Field to Vase Arnosky Family Farms Central Texas Gardener
In May 2016, H-E-B Blooms floral designers and Austin chefs brought together seasonal Slow Food and Slow Flowers at the Arnosky farm.
HEB Blooms designers Arnosky Family Farms Central Texas Gardener
Field to Vase dinner tour Blanco Arnosky Family Farms CTG
Kathleen Field to Vase Central Texas Gardener
American Grown Flowers was established in 2014 to promote local flower farmers. “Today, 74% of consumers have no idea where flowers come from, yet 58% of them would prefer to buy more American,” said Kasey Cronquist, American Grown Flowers.
Kasey Field to Vase Central Texas Gardener
Since the spotlight was on Texas that night, H-E-B Blooms’ designers recreated miniature fence posts that united one and all under the beams of the Blue Barn.
Field to Vase Blanco dinner tour table decorations Central Texas Gardener
local flowers Field to Vase dinner tour Arnosky Family Farms Central Texas Gardener
When the guests were homeward bound, Pamela and Frank went back to work: writing the newsletter, working on their website, posting to social media, and planning.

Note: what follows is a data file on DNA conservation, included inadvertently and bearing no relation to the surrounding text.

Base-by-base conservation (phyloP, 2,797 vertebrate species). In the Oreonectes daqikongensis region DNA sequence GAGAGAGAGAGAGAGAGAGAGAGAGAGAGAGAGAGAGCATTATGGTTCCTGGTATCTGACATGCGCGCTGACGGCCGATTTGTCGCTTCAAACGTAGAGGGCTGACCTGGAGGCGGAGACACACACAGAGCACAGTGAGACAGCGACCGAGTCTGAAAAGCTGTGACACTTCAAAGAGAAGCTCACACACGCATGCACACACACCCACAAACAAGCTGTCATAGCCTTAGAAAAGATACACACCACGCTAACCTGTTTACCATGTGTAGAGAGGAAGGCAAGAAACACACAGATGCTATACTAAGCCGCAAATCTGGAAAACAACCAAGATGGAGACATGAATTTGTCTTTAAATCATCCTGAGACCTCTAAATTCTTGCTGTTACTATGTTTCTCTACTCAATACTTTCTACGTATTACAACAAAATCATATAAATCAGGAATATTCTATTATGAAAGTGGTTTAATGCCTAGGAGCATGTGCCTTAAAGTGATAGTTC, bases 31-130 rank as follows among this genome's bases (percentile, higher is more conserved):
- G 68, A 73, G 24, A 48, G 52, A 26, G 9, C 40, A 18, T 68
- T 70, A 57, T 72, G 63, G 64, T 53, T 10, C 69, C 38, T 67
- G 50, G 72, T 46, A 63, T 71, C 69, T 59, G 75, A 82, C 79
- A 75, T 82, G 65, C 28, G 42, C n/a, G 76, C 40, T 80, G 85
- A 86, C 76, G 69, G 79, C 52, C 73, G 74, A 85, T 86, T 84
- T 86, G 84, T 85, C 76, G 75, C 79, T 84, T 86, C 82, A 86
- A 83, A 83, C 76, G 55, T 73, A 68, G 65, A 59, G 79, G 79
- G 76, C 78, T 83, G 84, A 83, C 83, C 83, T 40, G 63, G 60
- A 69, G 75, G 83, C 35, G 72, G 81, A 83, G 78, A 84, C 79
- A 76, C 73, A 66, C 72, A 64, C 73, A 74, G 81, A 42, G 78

And, here, my dear ones, is Pamela’s philosophy to bookmark: “We’re always up for a new adventure. If we’re bored in the field doing something or it’s 112, you think oh, God. I just can’t take this any longer, if one person comes up with a new marketing idea, we are off to the races and we forget how miserable we were and get all excited about something new.”

Watch their story now!

AND, this week we’re deeply honored to announce that the Lady Bird Johnson Wildflower Center joins us a production underwriter to continue our mission to educate, inspire and serve you.

One of my personal treasures is a letter from Lady Bird, a dream that I never imagined as a child and young adult that she influenced so much.
letter from Lady Bird Johnson Central Texas Gardener

Thanks for stopping by and see you next week!

Linda